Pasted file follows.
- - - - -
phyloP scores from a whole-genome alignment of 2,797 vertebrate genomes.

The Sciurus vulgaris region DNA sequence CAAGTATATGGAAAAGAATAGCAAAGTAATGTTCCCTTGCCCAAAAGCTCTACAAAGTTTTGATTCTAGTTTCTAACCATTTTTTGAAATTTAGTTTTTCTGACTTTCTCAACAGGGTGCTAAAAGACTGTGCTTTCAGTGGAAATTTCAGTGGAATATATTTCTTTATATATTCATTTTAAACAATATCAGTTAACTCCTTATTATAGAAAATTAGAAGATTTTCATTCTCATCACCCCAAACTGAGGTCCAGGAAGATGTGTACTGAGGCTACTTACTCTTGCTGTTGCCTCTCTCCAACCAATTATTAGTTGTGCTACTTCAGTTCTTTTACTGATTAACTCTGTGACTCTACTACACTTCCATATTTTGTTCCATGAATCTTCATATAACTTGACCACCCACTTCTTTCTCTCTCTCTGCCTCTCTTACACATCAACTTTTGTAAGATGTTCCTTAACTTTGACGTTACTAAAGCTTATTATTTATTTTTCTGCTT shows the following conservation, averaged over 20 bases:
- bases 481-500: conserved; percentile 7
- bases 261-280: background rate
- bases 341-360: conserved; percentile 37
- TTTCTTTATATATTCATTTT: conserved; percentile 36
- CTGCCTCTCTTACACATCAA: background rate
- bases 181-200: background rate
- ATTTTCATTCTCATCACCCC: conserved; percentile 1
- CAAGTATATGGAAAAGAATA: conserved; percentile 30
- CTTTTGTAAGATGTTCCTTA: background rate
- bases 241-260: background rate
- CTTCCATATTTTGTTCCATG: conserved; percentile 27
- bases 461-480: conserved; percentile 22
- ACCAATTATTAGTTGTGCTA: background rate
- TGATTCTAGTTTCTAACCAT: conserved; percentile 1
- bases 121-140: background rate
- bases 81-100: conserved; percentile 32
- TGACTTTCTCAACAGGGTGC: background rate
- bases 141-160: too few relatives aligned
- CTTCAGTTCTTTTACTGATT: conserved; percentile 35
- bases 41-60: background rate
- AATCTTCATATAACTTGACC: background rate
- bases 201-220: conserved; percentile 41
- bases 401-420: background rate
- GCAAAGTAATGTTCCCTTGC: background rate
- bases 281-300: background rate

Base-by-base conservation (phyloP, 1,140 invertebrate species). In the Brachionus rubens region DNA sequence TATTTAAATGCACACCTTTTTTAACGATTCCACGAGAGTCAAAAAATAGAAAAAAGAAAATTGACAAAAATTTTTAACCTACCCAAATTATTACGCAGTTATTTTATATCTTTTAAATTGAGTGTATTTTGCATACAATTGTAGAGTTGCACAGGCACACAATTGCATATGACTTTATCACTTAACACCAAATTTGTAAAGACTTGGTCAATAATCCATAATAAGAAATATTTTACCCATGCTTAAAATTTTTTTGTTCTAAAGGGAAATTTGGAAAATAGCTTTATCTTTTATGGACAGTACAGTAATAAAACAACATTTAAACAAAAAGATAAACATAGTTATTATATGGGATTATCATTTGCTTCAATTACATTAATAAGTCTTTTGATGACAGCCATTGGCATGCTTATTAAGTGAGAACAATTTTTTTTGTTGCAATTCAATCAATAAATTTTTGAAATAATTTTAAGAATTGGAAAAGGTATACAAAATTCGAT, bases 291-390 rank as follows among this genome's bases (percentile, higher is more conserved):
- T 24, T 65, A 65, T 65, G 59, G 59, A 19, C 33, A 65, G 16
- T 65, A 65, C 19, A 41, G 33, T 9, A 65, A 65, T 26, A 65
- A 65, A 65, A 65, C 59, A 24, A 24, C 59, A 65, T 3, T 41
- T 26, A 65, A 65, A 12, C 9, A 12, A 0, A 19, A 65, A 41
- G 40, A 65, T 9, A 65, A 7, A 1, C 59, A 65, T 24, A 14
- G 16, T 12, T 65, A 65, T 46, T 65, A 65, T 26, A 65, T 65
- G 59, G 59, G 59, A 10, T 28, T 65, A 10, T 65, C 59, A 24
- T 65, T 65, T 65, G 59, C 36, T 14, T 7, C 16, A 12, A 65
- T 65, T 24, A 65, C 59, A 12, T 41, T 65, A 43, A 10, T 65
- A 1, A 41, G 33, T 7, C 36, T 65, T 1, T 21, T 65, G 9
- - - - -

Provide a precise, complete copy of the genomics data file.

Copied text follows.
phyloP scores from a whole-genome alignment of 2,797 vertebrate genomes.

The Sciurus vulgaris region DNA sequence CAAGTATATGGAAAAGAATAGCAAAGTAATGTTCCCTTGCCCAAAAGCTCTACAAAGTTTTGATTCTAGTTTCTAACCATTTTTTGAAATTTAGTTTTTCTGACTTTCTCAACAGGGTGCTAAAAGACTGTGCTTTCAGTGGAAATTTCAGTGGAATATATTTCTTTATATATTCATTTTAAACAATATCAGTTAACTCCTTATTATAGAAAATTAGAAGATTTTCATTCTCATCACCCCAAACTGAGGTCCAGGAAGATGTGTACTGAGGCTACTTACTCTTGCTGTTGCCTCTCTCCAACCAATTATTAGTTGTGCTACTTCAGTTCTTTTACTGATTAACTCTGTGACTCTACTACACTTCCATATTTTGTTCCATGAATCTTCATATAACTTGACCACCCACTTCTTTCTCTCTCTCTGCCTCTCTTACACATCAACTTTTGTAAGATGTTCCTTAACTTTGACGTTACTAAAGCTTATTATTTATTTTTCTGCTT shows the following conservation, averaged over 20 bases:
- bases 481-500: conserved; percentile 7
- bases 261-280: background rate
- bases 341-360: conserved; percentile 37
- TTTCTTTATATATTCATTTT: conserved; percentile 36
- CTGCCTCTCTTACACATCAA: background rate
- bases 181-200: background rate
- ATTTTCATTCTCATCACCCC: conserved; percentile 1
- CAAGTATATGGAAAAGAATA: conserved; percentile 30
- CTTTTGTAAGATGTTCCTTA: background rate
- bases 241-260: background rate
- CTTCCATATTTTGTTCCATG: conserved; percentile 27
- bases 461-480: conserved; percentile 22
- ACCAATTATTAGTTGTGCTA: background rate
- TGATTCTAGTTTCTAACCAT: conserved; percentile 1
- bases 121-140: background rate
- bases 81-100: conserved; percentile 32
- TGACTTTCTCAACAGGGTGC: background rate
- bases 141-160: too few relatives aligned
- CTTCAGTTCTTTTACTGATT: conserved; percentile 35
- bases 41-60: background rate
- AATCTTCATATAACTTGACC: background rate
- bases 201-220: conserved; percentile 41
- bases 401-420: background rate
- GCAAAGTAATGTTCCCTTGC: background rate
- bases 281-300: background rate

Base-by-base conservation (phyloP, 1,140 invertebrate species). In the Brachionus rubens region DNA sequence TATTTAAATGCACACCTTTTTTAACGATTCCACGAGAGTCAAAAAATAGAAAAAAGAAAATTGACAAAAATTTTTAACCTACCCAAATTATTACGCAGTTATTTTATATCTTTTAAATTGAGTGTATTTTGCATACAATTGTAGAGTTGCACAGGCACACAATTGCATATGACTTTATCACTTAACACCAAATTTGTAAAGACTTGGTCAATAATCCATAATAAGAAATATTTTACCCATGCTTAAAATTTTTTTGTTCTAAAGGGAAATTTGGAAAATAGCTTTATCTTTTATGGACAGTACAGTAATAAAACAACATTTAAACAAAAAGATAAACATAGTTATTATATGGGATTATCATTTGCTTCAATTACATTAATAAGTCTTTTGATGACAGCCATTGGCATGCTTATTAAGTGAGAACAATTTTTTTTGTTGCAATTCAATCAATAAATTTTTGAAATAATTTTAAGAATTGGAAAAGGTATACAAAATTCGAT, bases 291-390 rank as follows among this genome's bases (percentile, higher is more conserved):
- T 24, T 65, A 65, T 65, G 59, G 59, A 19, C 33, A 65, G 16
- T 65, A 65, C 19, A 41, G 33, T 9, A 65, A 65, T 26, A 65
- A 65, A 65, A 65, C 59, A 24, A 24, C 59, A 65, T 3, T 41
- T 26, A 65, A 65, A 12, C 9, A 12, A 0, A 19, A 65, A 41
- G 40, A 65, T 9, A 65, A 7, A 1, C 59, A 65, T 24, A 14
- G 16, T 12, T 65, A 65, T 46, T 65, A 65, T 26, A 65, T 65
- G 59, G 59, G 59, A 10, T 28, T 65, A 10, T 65, C 59, A 24
- T 65, T 65, T 65, G 59, C 36, T 14, T 7, C 16, A 12, A 65
- T 65, T 24, A 65, C 59, A 12, T 41, T 65, A 43, A 10, T 65
- A 1, A 41, G 33, T 7, C 36, T 65, T 1, T 21, T 65, G 9